I’ve been regularly hanging around my Flickr account for a little while recently, for reasons which will become clear real soon now. The downside of this is the massive lack of any sort of productivity, but there’s a upside as well: old photos.
Like this one.
That would be my daughter (in the pink), pulling a huge length of washed up kelp (brown, becoming black, straggly holdfast stage-right) across Suiderstrand beach. And thanks to the magic of EXIF (Exchangeable image file format), I can tell you to the nearest second when this photo was taken:
This would then be a week or so before Little Miss Pink’s 6th birthday, and I think we can all agree that that’s a lot of seaweed to be pulling around when you’re just five years old.
I can also see that this image was taken on the old PoS (point and shoot, people, be nice) Sony DSC-HX300 camera with its amazing 50x digital zoom (not used on this occasion) which according to this blog last from about September 2013 until September 2015. Lovely device, but I grew out of it rather quickly.
And it was still in use by my boy until I upgraded again earlier this year to my 80D and passed the 700D down the family line. Now it becomes one of those pieces of technology that isn’t worth selling, but that will be worth holding onto only for the sentimental value in a few decades time. Although looking at the recent hipster resurgence in SLR and film, maybe there’s actually more reason to pop it safely back into its box and into the attic.
And I will wait, I will wait for you…
So sang banjo enthusiasts and all round folk rockers, Mumford and Sons.
Now, I’m no fan of Marcus Mumford and his merry band of men, but they hit the proverbial on the proverbial with this one. As did I in this post, because my Lily drone is now overdue.
This isn’t a surprise to me. They let me know, in a characteristically transparent email [I’ve PDF’d it here] which they sent before Christmas. My Lily is now due sometime in Summer 2016 (the Northern Hemisphere version thereof, of course).
We’re still ironing out logistics for our new shipping timeline. We expect to fulfil all of our pre-orders in the Summer 2016. Details will be shared as soon as they are available. We promise 🙂
The open-ended nature of that “Summer 2016” promise is mildly concerning, but hey, we’ll get there.
What is disappointing is that between the previously promised shipping date and this new one, I’m doing two overseas trips – one a once-in-a-lifetime one, including some prime Lily-playing territory – and I’m rather sad to be missing that opportunity.
The crew at Lily continue to stay in touch just about weekly, informing me of latest developments, test results and new staff. I still believe that this is going to happen (although some on Facebook are more dubious) – I just wish it had happened already.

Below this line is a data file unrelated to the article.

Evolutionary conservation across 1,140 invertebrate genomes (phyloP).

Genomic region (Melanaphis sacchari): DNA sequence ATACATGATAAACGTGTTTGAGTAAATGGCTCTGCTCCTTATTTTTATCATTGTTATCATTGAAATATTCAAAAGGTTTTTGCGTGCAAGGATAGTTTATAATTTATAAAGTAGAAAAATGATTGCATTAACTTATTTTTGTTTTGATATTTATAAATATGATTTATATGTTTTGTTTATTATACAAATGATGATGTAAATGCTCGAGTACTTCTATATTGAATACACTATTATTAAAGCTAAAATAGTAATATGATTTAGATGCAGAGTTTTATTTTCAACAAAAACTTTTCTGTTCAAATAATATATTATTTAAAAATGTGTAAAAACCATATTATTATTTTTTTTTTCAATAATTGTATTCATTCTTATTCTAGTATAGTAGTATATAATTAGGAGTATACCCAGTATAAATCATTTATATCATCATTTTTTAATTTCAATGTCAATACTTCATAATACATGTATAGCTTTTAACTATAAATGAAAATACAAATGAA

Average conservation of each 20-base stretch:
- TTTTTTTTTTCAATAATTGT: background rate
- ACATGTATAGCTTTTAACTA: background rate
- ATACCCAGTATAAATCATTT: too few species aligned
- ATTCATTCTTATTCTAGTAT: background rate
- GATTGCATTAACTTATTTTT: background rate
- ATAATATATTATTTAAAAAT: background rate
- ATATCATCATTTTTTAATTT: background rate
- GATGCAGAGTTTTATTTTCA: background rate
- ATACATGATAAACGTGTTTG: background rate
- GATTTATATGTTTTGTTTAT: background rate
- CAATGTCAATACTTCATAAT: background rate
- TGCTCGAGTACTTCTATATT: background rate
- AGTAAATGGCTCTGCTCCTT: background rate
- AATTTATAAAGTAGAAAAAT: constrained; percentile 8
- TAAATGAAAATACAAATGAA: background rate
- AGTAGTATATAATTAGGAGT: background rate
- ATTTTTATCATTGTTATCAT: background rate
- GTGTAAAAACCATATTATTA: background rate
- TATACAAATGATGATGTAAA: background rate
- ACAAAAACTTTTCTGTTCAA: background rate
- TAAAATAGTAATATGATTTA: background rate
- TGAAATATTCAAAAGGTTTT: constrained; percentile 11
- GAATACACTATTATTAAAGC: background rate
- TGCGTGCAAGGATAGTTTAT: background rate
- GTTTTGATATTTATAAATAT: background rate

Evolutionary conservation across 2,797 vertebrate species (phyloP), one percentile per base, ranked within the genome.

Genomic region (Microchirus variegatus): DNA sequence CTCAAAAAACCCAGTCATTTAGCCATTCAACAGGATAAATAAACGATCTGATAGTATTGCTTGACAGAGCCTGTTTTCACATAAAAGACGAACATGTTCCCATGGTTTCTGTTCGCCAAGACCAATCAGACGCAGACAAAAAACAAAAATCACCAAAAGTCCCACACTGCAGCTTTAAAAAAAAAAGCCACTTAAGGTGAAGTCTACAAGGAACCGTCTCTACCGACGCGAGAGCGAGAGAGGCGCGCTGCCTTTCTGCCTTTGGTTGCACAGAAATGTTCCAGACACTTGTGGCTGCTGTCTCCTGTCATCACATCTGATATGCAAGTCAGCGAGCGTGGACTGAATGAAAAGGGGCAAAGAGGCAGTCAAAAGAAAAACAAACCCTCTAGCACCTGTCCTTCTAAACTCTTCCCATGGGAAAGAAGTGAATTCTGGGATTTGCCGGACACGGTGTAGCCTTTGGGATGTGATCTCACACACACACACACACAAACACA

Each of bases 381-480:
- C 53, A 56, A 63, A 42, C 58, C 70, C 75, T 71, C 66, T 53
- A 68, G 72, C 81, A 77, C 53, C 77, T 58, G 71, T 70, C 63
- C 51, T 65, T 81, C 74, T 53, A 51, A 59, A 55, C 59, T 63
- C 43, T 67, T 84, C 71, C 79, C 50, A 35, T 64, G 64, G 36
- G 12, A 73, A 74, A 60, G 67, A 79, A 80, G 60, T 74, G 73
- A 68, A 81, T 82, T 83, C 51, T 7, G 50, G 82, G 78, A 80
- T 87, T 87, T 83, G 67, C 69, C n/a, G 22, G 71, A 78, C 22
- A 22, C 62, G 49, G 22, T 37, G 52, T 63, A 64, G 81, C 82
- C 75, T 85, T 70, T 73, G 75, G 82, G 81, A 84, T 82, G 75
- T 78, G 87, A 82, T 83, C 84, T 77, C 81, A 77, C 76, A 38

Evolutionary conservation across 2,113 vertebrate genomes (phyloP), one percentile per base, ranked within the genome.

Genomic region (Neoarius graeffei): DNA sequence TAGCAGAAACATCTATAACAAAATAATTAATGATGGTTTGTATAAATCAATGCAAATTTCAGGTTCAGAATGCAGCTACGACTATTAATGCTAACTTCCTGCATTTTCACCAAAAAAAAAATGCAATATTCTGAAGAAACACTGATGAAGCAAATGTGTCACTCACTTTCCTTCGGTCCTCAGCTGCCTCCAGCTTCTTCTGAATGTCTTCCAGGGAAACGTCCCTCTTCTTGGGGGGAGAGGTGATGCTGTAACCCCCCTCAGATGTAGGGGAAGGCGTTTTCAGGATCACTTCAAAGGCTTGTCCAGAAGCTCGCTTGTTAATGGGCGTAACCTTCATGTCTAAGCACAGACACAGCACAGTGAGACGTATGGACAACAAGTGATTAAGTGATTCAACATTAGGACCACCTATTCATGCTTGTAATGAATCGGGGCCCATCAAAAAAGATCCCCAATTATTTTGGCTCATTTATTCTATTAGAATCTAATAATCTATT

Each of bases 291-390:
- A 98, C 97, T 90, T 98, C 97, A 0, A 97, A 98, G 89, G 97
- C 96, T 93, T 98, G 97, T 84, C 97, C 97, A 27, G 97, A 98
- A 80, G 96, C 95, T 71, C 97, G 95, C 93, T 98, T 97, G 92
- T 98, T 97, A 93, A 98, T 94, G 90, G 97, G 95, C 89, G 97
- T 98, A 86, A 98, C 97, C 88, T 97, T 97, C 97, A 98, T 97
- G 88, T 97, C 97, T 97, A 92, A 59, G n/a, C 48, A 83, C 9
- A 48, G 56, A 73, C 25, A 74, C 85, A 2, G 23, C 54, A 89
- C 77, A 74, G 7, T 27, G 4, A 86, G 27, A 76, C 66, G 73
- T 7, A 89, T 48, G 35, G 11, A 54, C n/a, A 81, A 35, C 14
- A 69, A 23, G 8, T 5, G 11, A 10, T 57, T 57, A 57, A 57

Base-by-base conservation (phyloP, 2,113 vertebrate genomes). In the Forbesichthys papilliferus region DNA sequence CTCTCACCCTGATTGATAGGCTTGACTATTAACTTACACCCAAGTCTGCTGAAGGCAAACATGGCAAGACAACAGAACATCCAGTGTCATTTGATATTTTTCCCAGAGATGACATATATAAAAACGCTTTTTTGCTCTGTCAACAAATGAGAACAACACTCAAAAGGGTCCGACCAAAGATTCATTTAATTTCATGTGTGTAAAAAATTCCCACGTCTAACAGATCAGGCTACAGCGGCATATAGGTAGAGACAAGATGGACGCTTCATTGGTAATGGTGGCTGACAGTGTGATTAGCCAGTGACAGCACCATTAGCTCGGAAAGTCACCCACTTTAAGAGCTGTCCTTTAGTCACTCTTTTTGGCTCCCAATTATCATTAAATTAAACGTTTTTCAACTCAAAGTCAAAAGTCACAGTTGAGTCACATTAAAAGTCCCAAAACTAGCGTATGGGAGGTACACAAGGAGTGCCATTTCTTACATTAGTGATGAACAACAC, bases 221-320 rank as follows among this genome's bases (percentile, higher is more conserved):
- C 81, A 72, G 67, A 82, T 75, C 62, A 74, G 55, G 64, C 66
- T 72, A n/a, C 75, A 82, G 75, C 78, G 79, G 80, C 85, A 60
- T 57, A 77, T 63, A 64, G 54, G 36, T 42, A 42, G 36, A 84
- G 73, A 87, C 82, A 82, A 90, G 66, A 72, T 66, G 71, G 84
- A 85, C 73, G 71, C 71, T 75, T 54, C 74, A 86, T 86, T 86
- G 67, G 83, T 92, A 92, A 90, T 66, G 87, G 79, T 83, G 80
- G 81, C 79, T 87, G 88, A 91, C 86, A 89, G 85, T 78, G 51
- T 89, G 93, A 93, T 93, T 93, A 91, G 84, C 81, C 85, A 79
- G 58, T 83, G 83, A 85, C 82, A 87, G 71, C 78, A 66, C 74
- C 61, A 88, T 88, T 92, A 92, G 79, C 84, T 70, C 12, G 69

(Thankfully) before the Rand went really bad, I ordered a Lily. Not the flower of death, but the super cool drone which follows you around like a beagle expecting a snack. The waiting time before shipping was 9 months, presumably because they needed orders to make money to make drones. But they promised that they would keep in touch during the process and, I have to say, they have. I get an update about every two or three weeks on average. Sometimes they introduce new members of staff, sometimes they tell me about some robotics conference they have been to, and sometimes the updates are rather more technical.
Here’s a sample from the one that arrived last night, all about a pre-production take off, landing and camera test.
As you can see in this footage, there are three image quality issues: fisheye distortion, wobble, and stabilization. The team is on it, addressing each issue as follows:
The current dampening and wiring cause internal vibrations, resulting in wobble. We are adjusting the durometer of the vibration dampening system and re-assembling the wires to ensure this wobble is removed.
The unbalanced fisheye distortion is caused by a mistuning of the external polycarbonate lens. We have already re-tuned the external lens and this issue will not appear on the production version.
Our electronic stabilization software (EIS) was not used in this video. We will be porting this piece to the unit in the coming days and expect much better performance. More on that soon. That’s all for now!
So glad that they are adjusting the durometer of the vibration dampening system. Heaven only knows why the durometer of the vibration dampening system was unadjusted in the first place. Rookie error, guys. Even I know to adjust the durometer of the vibration dampening system before I do pre-production tests. (I would also probably have mistuned the external polycarbonate lens though. That’s always a tough one to remember.)
The Lily people say that they are still on schedule to ship in February, but I wouldn’t be surprised if there are a couple of delays. We’ll see. The thing is, the communication process has been so open and transparent, that I think I would be rather understanding if things were to run a bit late. And there’s a lesson for a lot of companies in there.
The temptation to pre-order one of these is almost unbearable. And, at “just” $529 including shipping from the good old US of A, it’s actually incredible value as well.
You can place your order here. The only issue is that it doesn’t ship until February next year.
I’m already twitching.
Those photos are finally up. Here’s the link to flickr. Taken with the new camera (a Sony DSC-HX300 in case you’re interested) and featuring mainly images of my fantastic flight on Sunday afternoon, but with some others interspersed in there as well.
Here, for example, is a crab. And that was basically taken at sea level.
The camera is great, but I have to get to know it and find my way around. In the meantime, I’m just enjoying its extra power and extra pixels.
Time continues to be an issue, but I shall almost certainly have some more blog postage tomorrow.